For HR professionals responsible for attracting and hiring top talent, it’s important to understand what most motivates today’s workforce. Recent economic turbulence may make the prospect of courting employees through more conventional means like aggressive salary packages seem less than ideal. With that in mind, what can companies lean on to pull in the best employees in lieu of inflated financial compensation?
You may be surprised to learn that what attracts new employees today even more than money is company culture. In fact, a survey conducted by Monster.com reported that 87 percent of candidates want an employer that “truly cares about the well-being of its employees,” while just 66 percent prioritized a high base salary. While this is good news for employers, it’s also important to understand the importance culture has on your workforce, and what you can do to help steer it in the right direction.
A Purpose-Driven Workforce
One of the biggest differences that separates the upcoming millennial generation from the current incumbent workforce is a widespread emphasis placed on purpose and impact in the workplace. No longer are employees simply looking for a “job” to occupy an eight-hour block of the day and then forget about until the next morning. Inbound employees instead increasingly desire work that they feel will have an impact on the world around them, FastCompany.com reported.
Employers should be looking to foster this purpose-driven mentality, as it can very often lead to a much stronger feeling of ownership and results-focused workplace habits. As an employer, there is an opportunity for you to recognize and capitalize on this right from the interview. CareerProfiles.com recommends making discussion and emphasis on culture a key component of the interview and corporate training program, so that new hires can be introduced to your overall company mission right from the start.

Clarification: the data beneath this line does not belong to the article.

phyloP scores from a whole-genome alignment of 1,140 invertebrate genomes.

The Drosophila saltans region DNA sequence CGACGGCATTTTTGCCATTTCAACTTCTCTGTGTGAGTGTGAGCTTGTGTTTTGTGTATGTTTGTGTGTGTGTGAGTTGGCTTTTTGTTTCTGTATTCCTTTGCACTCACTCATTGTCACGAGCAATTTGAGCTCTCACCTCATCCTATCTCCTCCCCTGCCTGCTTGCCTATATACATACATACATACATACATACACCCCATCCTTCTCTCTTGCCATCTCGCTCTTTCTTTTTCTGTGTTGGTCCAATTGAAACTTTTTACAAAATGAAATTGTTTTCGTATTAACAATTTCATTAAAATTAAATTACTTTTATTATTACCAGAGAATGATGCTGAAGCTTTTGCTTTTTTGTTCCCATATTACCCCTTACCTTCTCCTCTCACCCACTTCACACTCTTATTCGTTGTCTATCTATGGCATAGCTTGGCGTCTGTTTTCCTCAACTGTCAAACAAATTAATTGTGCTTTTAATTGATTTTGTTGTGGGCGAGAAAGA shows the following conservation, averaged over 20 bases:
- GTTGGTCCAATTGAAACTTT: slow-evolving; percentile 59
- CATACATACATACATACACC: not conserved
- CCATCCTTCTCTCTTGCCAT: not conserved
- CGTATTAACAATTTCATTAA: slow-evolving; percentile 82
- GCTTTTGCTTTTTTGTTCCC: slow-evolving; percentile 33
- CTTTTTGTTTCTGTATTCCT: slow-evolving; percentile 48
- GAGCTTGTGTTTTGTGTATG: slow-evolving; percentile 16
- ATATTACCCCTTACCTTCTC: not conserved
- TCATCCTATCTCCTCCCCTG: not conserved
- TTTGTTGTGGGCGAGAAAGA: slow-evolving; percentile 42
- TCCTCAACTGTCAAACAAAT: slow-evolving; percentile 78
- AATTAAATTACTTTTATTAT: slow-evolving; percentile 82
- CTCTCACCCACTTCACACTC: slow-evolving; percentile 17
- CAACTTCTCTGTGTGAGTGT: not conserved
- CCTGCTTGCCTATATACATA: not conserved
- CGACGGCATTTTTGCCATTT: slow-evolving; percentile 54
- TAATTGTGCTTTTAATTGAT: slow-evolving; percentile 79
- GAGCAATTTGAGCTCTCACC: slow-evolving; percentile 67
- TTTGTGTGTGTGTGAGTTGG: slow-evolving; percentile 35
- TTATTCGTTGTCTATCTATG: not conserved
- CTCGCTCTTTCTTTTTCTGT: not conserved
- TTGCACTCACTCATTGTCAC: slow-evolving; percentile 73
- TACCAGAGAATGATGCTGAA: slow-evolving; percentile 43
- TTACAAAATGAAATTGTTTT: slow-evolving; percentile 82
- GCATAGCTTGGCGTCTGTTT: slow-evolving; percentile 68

Trust In Skills, Value Results
Every employee wants to feel they are a valued and unique part of their workplace team. A study reported by USA Today listed employee trust in management as the number one commonality among companies reported to have the best corporate cultures. Simply put, if employees feel respected by their boss, they will in turn be much more likely to reflect that respect back up the management chain, leading to a happier and more efficient workplace.
The flip side of this is not only giving employees opportunity to take initiative and solve problems, but also recognizing individual successes and rewarding outside-the-box thinking. Whether it be something tangible like a small bonus or even something as simple as sending around an e-mail publicly acknowledging the employee’s accomplishments, workers whose efforts produce results, which in turn produce recognition, is an essential part of making each member of your workforce feel wanted.
Show Your Appreciation
According to USA Today, company pride and camaraderie are some of the most prevalent characteristics of companies with healthy culture. After all, work is where your employees spend the bulk of their day and their brain power, so it’s important to make them feel like their job is worthy of their time and effort. Sure you’re paying your employees, but it’s always helpful to take time to openly demonstrate that you appreciate all the hard work they do for you.
Your efforts at employee appreciation need not be extravagant. Things as simple as ordering lunch in for the office or as full-blown as a summertime pool party all go a long way in demonstrating to your workforce that you value their dedication to your company values, and will help establish the office as a place your employees feel good about spending time in.